…About RAFFL’s work: Past, present, and future
RAFFL is very involved in a number of statewide efforts. We both share our best practices and learn from others’ experiences in these settings. Each of these efforts links our local work to a bigger picture. Some examples of our involvement include: • RAFFL’s Executive Director was elected chair of the Aggregation and Distribution Working Group of Farm to Plate and also sits on the 12 member Steering Committee for Farm to Plate. • RAFFL takes a lead role in a network of organizations working on local food systems throughout Vermont (known as the Regional Food Centers Network). • RAFFL is serving on the NOFA VT Farm to Institution advisory group • RAFFL is serving on the Farm to Plate Food Atlas advisory group • RAFFL is actively involved the Vermont New Farmer Network, the Vermont Land Access Coalition, and the New England Farm Finder consortium
RAFFL is committed to helping new farms get started and succeed in our region. We are serving newer farmers through our New Farmer Initiative which includes working in concert with partners throughout Vermont and New England to help farmers gain access to land. For several years RAFFL was the proponent for creating a centralized “incubator farm” – modeled after the Intervale Center in Burlington. After several attempts to move this project forward, we were finding that many of our main supporters and several potential funders were concerned about the feasibility and need for this project. Upon deeper investigation, including intensive interviews with a wide variety of farmers and other people supporting local agriculture, RAFFL determined that there were less capital-intensive ways to work toward the goal of helping newer farmers be successful (including finding land). For more information and resources for new farmers, check out What's Growin' On blog.
RAFFL has conducted thorough research about this topic and determined that building the commercial processing and co-packing facility we originally envisioned is not the best way to use our resources to develop the Rutland area local food marketplace. We are happy to share the information and knowledge we've compiled with other organizations that may see fit to take this on.
▶ Is RAFFL involved with the winter market moving to the old Mintzer site on West Street in Rutland?
The Winter Farmers’ Market is a great asset to Rutland. We helped establish the market when it first began in 2006 and we support its continued development and growth. The project on West St is being spearheaded by the Vermont Farmers’ Market, which is one of the two entities that operates the summer market in Downtown Rutland, and the sole operator of the Winter Farmers Market. As the project progresses, we anticipate there will be ways to collaborate in order to further our mission and share resources. For more information about the project and its status, check out the Vermont Farmers Food Center website.
RAFFL supports local farmers markets by promoting them to the general public as a venue for great local farm products. We do not manage any of the area farmers’ markets. Each market has its own board of directors typically comprised of vendors of the market. Check our Locally Grown Guide for contact information for each market.
RAFFL serves farmers and other community members throughout the region. We have over 120 farms that list in our Locally Grown Guide, 177 people who donated their time to our work in 2011, 1,000+ people who have subscribed to our email newsletter list, 800+ friends on Facebook, and many others who donate money to support our work. RAFFL is not a membership-based organization in the same way as many traditional agricultural organizations.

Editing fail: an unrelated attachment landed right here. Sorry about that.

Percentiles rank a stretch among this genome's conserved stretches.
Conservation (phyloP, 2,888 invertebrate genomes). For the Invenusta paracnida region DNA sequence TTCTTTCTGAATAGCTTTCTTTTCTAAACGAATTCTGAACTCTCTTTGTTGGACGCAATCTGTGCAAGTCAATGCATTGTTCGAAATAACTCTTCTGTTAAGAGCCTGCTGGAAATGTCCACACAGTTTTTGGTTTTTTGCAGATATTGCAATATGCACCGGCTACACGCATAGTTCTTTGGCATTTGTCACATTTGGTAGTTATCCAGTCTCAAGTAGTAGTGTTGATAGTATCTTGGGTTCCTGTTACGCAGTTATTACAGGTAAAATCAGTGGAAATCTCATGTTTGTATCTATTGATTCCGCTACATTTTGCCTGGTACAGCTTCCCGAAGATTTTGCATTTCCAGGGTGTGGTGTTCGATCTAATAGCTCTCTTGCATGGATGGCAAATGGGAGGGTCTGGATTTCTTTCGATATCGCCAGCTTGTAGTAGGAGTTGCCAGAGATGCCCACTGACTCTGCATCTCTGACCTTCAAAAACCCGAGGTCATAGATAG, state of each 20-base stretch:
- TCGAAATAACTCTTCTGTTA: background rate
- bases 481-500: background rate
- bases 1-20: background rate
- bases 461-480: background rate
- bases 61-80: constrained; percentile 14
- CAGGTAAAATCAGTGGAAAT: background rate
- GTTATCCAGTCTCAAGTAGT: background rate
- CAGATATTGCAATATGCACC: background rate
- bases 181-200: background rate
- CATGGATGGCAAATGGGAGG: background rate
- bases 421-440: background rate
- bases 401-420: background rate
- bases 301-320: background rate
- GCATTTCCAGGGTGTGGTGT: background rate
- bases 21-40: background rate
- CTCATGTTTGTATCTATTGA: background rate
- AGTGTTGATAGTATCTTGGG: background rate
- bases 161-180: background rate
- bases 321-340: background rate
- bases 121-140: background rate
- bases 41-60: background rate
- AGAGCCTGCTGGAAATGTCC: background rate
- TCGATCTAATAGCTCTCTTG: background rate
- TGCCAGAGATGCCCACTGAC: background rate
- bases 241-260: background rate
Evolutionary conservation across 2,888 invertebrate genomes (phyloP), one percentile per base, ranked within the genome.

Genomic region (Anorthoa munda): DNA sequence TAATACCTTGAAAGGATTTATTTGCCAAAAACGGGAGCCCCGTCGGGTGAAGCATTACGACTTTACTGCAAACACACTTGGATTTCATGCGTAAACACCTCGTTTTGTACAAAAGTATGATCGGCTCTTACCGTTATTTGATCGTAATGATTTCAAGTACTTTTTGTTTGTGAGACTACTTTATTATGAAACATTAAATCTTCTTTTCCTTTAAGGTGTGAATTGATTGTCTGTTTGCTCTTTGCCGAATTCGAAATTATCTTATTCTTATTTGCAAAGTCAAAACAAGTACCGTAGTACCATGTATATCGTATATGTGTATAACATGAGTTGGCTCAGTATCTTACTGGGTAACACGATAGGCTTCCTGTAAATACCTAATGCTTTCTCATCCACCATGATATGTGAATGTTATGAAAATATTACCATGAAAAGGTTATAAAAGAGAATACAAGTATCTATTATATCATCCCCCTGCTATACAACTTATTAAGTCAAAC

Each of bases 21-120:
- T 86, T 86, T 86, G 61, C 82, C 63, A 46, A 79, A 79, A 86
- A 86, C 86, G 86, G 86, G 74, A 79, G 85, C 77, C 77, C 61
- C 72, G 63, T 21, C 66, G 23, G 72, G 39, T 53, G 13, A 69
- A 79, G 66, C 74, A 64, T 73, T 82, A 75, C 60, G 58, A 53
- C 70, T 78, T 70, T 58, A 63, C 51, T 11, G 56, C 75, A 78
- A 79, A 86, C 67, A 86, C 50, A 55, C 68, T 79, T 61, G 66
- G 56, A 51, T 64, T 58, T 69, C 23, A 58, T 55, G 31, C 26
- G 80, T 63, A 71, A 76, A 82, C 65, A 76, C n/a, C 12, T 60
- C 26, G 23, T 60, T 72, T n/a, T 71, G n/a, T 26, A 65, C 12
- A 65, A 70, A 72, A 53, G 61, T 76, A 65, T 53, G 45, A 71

…About where to find local food and farm information (products, jobs, etc)
Our Locally Grown Guide has a Products and Services Index organized by types of products and services (page 10 of the 2012 Guide). This is a great starting point. If you need additional assistance, contact us and we will try to help.
Check RAFFL's What's Growin' On Blog for the latest farm jobs and internship opportunities in the Rutland region. For opportunities outside our region, you should also check NOFA-VT's internship listings.
…About food system “lingo”
A food system involves the many aspects of how our food is grown, raised, transported and sold - all of the steps that determine how food gets on and then off of our plates. At RAFFL, we work to strengthen and grow the local components of the process. For a basic overview of how a local food system works, check out this info graphic from Yes! Magazine:
RAFFL is identified as a food hub both statewide and on several national lists based on some of the work we are doing to help local farmers gain access to new markets (such as our Farm to Workplace program) and the work we do to collect, process and distribute fresh produce to area food shelves and meals programs (via our Grow a Row program – a collaboration with Green Mountain College). In addition to our current work, we are actively developing new ways to coordinate supply from small farmers to reach new types of markets.
The definition of a food hub is rapidly evolving as various efforts are launched, tested and learned from all around the country. According to the National Food Hub Collaboration (in the Regional Food Hub Resource Guide printed April 2012): “A regional food hub is a business or organization that actively manages the aggregation, distribution, and marketing of source-identified food products primarily from local and regional producers to strengthen their ability to satisfy wholesale, retail, and institutional demand.”